This week, we are delighted to introduce a guest blog from our CaSMa intern, Levi Rickman! Levi is in the closing stages of her Psychology degree at Nottingham Trent University, and is currently working with us on Phase II of the “Exploring Academic Attitudes to Social Media Research Ethics” project.
When I started my Internship with CaSMa a few weeks ago, I had a limited understanding of the ethical issues surrounding social media
research and, therefore, this was the main area for me to focus on. Having studied Psychology for five years, I have grown accustomed to the ethical guidelines that researchers must consider in order to have their projects approved by ethic committees, including informed consent, minimisation of potential harm to participants, and so on. These ethical issues can easily be dealt with when researching individuals in a laboratory setting, but pose a slightly more difficult challenge when trying to apply the same set of codes to research online, and particularly data produced on social media sites such as Twitter and Facebook.
After three weeks of reading a range of research papers concentrating on the predicaments between social media and research, I have become more knowledgeable about the difficulties that these innovative academics face. A number of questions have stood out:
- How is it possible to guarantee certain anonymity to participants, when data can be later identified to the individual through metadata on photos or shared demographic information?
- Is it even possible to gain informed consent from big data sets, which can extend beyond 500,000 participants?
- What is regarded to be in the public and private domain?
- If researchers have to sign up to a networking site to see certain profiles is this then considered private, even though the social media sites are considered public?
These are only a few challenges that researchers intending on diving into the social media aspect of research have to overcome, as well as facing a sometimes gruelling ethic review process where definitive guidelines have yet to be developed that can adapt to the changing environment of online research.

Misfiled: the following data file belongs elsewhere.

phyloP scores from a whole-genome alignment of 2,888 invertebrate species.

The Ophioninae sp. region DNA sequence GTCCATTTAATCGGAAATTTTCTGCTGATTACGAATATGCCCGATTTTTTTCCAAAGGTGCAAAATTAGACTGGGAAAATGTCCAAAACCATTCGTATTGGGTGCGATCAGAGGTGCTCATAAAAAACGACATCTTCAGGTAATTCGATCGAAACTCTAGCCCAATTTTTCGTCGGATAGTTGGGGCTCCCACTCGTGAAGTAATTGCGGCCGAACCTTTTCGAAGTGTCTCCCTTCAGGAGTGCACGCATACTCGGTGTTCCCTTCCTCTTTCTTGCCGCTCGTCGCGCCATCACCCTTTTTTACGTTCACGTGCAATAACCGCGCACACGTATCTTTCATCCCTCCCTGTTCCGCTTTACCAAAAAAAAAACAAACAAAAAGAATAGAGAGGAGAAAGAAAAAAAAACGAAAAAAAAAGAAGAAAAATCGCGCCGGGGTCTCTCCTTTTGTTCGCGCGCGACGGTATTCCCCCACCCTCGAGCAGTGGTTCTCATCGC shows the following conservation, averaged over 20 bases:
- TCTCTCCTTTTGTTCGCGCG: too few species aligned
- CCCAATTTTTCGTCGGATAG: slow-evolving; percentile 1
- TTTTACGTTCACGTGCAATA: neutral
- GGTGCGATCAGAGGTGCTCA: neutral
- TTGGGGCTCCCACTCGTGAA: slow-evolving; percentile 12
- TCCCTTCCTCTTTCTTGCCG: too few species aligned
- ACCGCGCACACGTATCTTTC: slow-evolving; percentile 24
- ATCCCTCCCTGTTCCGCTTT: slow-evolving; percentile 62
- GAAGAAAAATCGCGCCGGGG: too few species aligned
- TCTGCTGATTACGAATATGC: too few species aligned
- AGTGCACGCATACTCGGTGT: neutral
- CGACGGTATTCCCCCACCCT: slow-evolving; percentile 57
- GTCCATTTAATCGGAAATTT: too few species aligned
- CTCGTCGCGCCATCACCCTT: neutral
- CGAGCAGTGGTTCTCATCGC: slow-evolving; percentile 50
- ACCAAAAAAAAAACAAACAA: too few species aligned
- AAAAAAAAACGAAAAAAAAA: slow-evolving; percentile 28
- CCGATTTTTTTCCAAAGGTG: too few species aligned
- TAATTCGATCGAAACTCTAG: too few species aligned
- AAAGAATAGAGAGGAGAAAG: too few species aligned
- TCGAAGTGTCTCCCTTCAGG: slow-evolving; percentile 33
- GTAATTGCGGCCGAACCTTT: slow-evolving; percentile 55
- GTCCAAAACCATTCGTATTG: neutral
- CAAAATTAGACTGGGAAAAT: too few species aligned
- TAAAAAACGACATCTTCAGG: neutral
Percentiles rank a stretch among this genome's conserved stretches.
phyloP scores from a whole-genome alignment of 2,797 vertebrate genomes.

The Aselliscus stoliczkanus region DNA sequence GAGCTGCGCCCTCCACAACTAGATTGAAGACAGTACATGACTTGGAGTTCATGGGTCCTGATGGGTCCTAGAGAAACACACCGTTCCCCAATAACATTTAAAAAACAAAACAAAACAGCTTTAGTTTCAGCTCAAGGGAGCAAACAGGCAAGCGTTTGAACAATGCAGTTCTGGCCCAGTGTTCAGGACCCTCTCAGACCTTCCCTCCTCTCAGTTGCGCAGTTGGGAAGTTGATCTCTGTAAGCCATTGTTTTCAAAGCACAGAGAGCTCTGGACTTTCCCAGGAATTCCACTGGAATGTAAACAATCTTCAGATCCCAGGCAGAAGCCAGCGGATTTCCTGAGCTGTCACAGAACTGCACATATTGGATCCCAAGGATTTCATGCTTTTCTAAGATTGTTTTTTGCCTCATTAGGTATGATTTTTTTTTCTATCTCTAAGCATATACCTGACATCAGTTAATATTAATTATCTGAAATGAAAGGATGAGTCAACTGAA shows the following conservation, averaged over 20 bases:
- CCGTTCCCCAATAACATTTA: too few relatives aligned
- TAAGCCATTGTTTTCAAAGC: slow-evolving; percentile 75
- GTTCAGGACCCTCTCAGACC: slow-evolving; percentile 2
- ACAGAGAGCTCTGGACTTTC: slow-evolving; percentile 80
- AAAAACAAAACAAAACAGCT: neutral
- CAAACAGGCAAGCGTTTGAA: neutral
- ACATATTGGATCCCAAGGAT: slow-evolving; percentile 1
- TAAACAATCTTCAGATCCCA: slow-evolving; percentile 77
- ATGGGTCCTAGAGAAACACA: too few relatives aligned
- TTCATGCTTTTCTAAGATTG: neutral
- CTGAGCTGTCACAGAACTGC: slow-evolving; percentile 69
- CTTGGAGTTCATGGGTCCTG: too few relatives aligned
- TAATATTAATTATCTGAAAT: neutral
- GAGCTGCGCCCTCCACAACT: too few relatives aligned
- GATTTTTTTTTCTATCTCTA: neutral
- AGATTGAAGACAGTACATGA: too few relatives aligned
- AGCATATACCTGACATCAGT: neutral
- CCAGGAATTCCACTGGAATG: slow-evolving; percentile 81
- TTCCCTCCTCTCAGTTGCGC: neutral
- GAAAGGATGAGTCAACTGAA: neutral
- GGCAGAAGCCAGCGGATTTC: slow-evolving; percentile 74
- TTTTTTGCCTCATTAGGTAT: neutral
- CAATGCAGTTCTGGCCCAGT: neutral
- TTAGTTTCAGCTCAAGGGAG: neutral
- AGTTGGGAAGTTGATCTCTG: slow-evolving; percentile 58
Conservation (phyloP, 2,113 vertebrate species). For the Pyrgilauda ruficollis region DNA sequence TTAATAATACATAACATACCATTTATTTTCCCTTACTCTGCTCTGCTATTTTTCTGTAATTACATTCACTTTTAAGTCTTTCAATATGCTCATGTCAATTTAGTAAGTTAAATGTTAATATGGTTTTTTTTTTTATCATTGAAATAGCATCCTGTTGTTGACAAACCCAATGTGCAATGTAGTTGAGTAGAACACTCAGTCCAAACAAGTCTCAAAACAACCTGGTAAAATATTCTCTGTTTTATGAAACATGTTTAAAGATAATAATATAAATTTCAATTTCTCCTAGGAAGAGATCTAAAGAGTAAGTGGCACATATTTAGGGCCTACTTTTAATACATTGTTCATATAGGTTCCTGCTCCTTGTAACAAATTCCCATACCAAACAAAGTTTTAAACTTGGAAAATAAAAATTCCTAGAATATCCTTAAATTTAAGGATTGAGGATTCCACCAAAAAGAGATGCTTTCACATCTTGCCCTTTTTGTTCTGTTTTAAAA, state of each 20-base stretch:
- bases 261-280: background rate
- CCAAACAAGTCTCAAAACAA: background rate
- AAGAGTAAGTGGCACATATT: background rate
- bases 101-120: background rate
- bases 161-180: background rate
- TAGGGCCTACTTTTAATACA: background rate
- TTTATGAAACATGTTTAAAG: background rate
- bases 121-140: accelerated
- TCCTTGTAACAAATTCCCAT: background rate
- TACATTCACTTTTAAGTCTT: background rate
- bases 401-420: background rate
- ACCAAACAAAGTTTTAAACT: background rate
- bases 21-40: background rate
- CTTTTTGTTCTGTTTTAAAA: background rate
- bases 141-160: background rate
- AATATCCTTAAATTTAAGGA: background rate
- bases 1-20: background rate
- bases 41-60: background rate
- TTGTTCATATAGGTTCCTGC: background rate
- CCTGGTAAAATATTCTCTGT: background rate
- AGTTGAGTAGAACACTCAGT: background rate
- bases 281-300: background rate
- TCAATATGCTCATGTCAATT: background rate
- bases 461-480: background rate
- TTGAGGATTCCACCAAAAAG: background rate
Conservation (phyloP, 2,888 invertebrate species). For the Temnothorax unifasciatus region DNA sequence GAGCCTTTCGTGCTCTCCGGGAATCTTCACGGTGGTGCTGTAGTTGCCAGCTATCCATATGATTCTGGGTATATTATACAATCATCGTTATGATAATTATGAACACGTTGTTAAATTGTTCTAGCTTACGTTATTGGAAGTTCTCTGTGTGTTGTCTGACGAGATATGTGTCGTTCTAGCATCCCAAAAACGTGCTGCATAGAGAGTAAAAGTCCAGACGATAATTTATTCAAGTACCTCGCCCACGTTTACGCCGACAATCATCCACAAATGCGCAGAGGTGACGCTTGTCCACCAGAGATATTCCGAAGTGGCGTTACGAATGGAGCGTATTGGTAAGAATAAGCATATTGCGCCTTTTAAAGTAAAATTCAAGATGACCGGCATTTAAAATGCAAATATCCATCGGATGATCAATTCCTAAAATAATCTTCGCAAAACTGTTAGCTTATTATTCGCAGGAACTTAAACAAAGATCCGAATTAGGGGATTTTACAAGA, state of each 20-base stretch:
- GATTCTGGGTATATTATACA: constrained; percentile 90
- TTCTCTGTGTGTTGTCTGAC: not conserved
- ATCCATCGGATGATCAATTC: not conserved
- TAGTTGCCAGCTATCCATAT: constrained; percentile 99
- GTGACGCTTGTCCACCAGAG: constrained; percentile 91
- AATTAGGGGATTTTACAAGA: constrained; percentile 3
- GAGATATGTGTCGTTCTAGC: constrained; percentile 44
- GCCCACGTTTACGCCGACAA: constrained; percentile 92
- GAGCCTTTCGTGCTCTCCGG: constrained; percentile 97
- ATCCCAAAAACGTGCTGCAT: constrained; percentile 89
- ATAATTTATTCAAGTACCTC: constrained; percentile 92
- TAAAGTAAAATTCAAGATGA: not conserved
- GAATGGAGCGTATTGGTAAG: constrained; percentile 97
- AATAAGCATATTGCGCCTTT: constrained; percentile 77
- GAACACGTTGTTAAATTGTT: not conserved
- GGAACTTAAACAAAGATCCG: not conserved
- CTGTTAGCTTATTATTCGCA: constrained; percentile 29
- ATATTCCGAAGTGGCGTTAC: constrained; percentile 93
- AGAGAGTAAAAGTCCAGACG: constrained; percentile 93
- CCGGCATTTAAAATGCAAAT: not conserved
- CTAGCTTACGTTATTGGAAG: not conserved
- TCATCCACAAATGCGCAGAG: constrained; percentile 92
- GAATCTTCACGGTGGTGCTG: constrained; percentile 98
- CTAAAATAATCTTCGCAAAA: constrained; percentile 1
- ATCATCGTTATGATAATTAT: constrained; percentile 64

During my literature search and browsing online, one thing certainly stood out for me: the difference in ethical standards between journalists and academic researchers in handling digital data.
It is expected that regions of the media will use direct quotes from those interviewed; indeed, it’s almost a given that individuals will be aware that they may be cited in a newspaper or magazine. Additionally, Facebook can use photos uploaded to the site in advertising campaigns, according to their Terms and Conditions. However, it is new online media that raise a particular cause for concern, where websites such as Buzzfeed are known for sharing social media data from individuals to embed within their articles.
Take for instance a recent article titled “Women Are Live-Tweeting Their Periods And It’s The Realest Thing Ever”, where multiple tweets from others were quoted that included the “#livetweetyourperiod” hashtag (see photo). These Tweets included the individual’s full name, Twitter Username, a profile picture and even a link taking you directly to their profile.
With regards to the precautions that researchers are required to take, such as ensuring that data are as anonymous as possible, this displays an irregularity in the two perspectives on ethical standards. Why shouldn’t journalists also be obliged to respect ethical guidelines surrounding confidentiality when they are allowing personal data to be shared so publicly?
Yes, you could argue that because a ‘public’ hashtag was used that the Tweets can be considered to be within the public domain and therefore available for use. However, lack of informed consent from the user can lead to trepidation, not only because the individual may be unaware that their information has been used and shared, thus breaching their right to privacy, but it could also place that individual in harm or attract unwanted attention.
For example, a link to a user’s Twitter profile within an article can lead to multiple new followers, or in extreme cases, receiving abuse from other online users regarding a tweet about a potentially sensitive topic. It is not clear whether Buzzfeed actively seeks consent from Twitter users that it quotes within its articles; we have contacted the journalist who wrote the previously cited article, but have so far received no response. Nevertheless, this should spark a debate about the apparent lack of ethical guidelines imposed on journalists when using information obtained from social media.
We also see this issue in recent news, where Gawker have found themselves under scrutiny regarding a recent post that exposed a politician allegedly intending to use a gay escort service, revealing screenshots of personal texts sent between the two parties. The original Gawker article was eventually removed, with the decisions driving this action found here. Though complicated, this example further illustrates the point that if researchers are required to obtain ethical approval from Institutional Review Boards (which in some complex cases can take up to a year to be approved), shouldn’t journalists have to do likewise? At present, some journalists seem free to produce articles that appear to violate many of the ethical standards that research ethic committees have spent years fine-tuning.
With this in mind, I leave you with the following question: should there now be a universal online ethical code of conduct that isn’t just applicable to academics, but towards all professionals seeking to use social media within their publications?